New Delhi: Our environment, including waste water treatment facilities, is key in the spread of antibiotic resistance, say the authors of a new report published in Lancet Infectious Diseases.
According to the researchers, selection pressure has made almost all disease causing bacteria resistant to antibiotics commonly used to treat them. Nearly 1000 resistance related B-lactamases that inactivate antibiotics have been identified – a 10 times increase since 1990.
This global report, compiled by 26 leading experts in this field from around the world, includes Dr Chand Wattal, chairperson, department of microbiology, Sir Ganga Ram Hospital, New Delhi and Dr Ramanan Laxminarayan, vice president, research and policy, Public Health Foundation of India (PHFI) and research scholar at Princeton Environmental Institute, Princeton University, US.
The report presents a comprehensive look at the growing problem of antibiotic resistance, its major causes and consequences and identifies key areas in which action is urgently needed.
Antibiotic resistance happening in human beings due to connection to environment is of particular concern in the report. “The environment is key in the spread of resistance,” said the report’s lead author Dr Laxminarayan.
Antibiotic resistance arises when bacteria evolve mechanisms to withstand the drugs which are used to fight infection. Recent decades have seen vast increases in the use of antibiotics across medicine and agriculture, and in the absence of adequate regulatory controls, treatment guidelines, and patient awareness, this has led to a huge global surge in antibiotic resistance, according to a statement by Sir Ganga Ram Hospital.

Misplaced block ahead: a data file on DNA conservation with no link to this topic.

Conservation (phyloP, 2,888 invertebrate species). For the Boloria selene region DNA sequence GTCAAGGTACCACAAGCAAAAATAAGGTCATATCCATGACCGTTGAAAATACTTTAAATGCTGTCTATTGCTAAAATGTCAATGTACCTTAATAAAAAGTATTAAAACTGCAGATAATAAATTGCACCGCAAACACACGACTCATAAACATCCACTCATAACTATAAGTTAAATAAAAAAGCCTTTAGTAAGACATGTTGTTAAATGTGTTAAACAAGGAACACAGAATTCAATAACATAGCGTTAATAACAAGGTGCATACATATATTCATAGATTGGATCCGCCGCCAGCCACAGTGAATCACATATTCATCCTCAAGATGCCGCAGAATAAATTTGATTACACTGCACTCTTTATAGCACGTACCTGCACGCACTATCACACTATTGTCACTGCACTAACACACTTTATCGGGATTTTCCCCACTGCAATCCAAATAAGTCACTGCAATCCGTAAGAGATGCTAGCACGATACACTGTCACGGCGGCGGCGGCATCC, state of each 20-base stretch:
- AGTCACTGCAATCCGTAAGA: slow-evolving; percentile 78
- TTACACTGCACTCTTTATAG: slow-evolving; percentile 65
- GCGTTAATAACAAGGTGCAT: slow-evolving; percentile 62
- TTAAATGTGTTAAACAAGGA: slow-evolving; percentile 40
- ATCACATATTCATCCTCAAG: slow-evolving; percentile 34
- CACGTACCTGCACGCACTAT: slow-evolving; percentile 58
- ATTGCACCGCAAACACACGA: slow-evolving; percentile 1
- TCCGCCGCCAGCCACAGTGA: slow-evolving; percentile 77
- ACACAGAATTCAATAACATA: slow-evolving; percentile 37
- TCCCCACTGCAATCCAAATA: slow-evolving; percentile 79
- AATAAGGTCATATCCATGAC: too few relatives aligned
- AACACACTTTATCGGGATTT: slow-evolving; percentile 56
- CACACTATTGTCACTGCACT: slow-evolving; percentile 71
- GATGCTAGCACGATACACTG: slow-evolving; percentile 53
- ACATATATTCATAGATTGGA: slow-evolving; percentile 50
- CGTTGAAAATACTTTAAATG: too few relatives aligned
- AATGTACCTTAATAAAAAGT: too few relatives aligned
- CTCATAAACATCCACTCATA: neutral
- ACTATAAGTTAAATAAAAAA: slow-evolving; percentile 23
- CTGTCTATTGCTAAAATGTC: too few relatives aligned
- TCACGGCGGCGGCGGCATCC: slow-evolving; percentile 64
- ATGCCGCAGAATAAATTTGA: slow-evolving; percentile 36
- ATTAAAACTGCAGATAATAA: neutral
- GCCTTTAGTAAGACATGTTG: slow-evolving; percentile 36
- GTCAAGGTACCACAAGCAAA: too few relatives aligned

“Many drivers of antibiotic consumption are grounded in human medicine. However, antibiotic use in veterinary medicine and for growth promotion and disease prevention in agriculture, aquaculture, and horticulture is also a major contributing variable,” said Dr Wattal.
In the report it is observed that there is a very low antibiotic resistance in polar bears on the isolated Arctic area than the higher resistance found in animals living closer to human settings.
The authors call for a bolder intervention outside hospitals and toward an ecological antibiotic stewardship – recommending the development of strategies focused on the control of non-human sources of antibiotics, resistant bacteria, and resistant genes, such as in agriculture and waste water from the pharmaceutical industry.
“For example, waste water treatment facilities can be a hotspot. The chlorination of drinking water can, in fact, concentrate some antibiotic resistant genes,” said Dr Wattal. “One of our key recommendations is for increased research on how to reduce and neutralize manmade antibiotic pressure and how to control the resistance pool in hotspot environments.”
Another are of concern in the report is about the resistance being spread worldwide, including India.
In India, E-coli isolated from urine cultures of pregnant women in their first trimesters in the community (n=1815) showed highest overall resistance to ampicillin, nalidixic acid and co-trimoxazole, as 75 per cent, 73 per cent and 59 per cent respectively, between 2004 and 2007. Thirty per cent showed resistance to injectable antibiotics, such as amino-glycosides (represented by gentamicin).
In a study of bloodstream infections, the proportion of E-coli producing ESBLs increased from 40 per cent in 2002 to 61 per cent in 2009 and the proportion of K pneumonia with carbapenem resistance increased from 2.4 per cent to 52 per cent.
The report concludes that the serious threat to public health caused by the rapid loss of antibiotic effectiveness calls for global concerted actions. The authors advocate for a health systems thinking approach in the efforts to contain antibiotic resistance. Treatment for bacterial infections is a fundamental prerequisite for fulfilment of health related Millennium Development Goals and access to effective antibiotics should be included in the discussions of the post- 2015 Developmental Goals.
The report calls for governmental coalitions to create global funding mechanisms for needs driven research and development of antibiotics, alternative treatments, diagnostics and vaccines. It says that a global code of conduct should be developed for antibiotic use and implementation of strategies against antibiotic resistance.